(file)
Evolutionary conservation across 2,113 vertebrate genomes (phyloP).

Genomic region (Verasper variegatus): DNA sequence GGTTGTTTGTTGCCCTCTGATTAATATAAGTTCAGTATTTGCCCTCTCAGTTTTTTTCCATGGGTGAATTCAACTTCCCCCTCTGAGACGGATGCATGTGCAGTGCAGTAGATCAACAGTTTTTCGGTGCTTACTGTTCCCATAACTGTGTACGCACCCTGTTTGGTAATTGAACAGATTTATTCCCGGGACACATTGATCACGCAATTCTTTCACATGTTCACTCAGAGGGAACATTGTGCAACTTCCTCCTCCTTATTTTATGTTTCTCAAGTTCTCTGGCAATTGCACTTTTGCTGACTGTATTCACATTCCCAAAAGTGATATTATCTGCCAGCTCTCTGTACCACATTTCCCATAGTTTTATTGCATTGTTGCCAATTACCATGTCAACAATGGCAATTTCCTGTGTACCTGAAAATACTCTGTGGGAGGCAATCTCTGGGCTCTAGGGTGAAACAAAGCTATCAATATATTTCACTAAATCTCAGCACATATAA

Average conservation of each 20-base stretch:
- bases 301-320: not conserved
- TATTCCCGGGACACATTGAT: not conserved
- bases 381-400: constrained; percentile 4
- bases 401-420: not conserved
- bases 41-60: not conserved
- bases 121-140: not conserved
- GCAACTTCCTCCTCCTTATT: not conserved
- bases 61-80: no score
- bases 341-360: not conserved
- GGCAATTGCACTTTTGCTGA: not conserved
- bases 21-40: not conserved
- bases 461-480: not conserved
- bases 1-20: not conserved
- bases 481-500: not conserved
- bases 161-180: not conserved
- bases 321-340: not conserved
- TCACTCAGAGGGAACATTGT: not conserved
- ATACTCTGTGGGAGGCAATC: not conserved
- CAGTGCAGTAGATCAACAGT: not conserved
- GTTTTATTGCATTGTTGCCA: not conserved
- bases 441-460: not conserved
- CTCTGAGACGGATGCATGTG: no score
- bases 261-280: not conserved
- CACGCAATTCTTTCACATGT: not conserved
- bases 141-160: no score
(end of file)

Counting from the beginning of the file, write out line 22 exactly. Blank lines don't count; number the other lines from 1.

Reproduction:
- CAGTGCAGTAGATCAACAGT: not conserved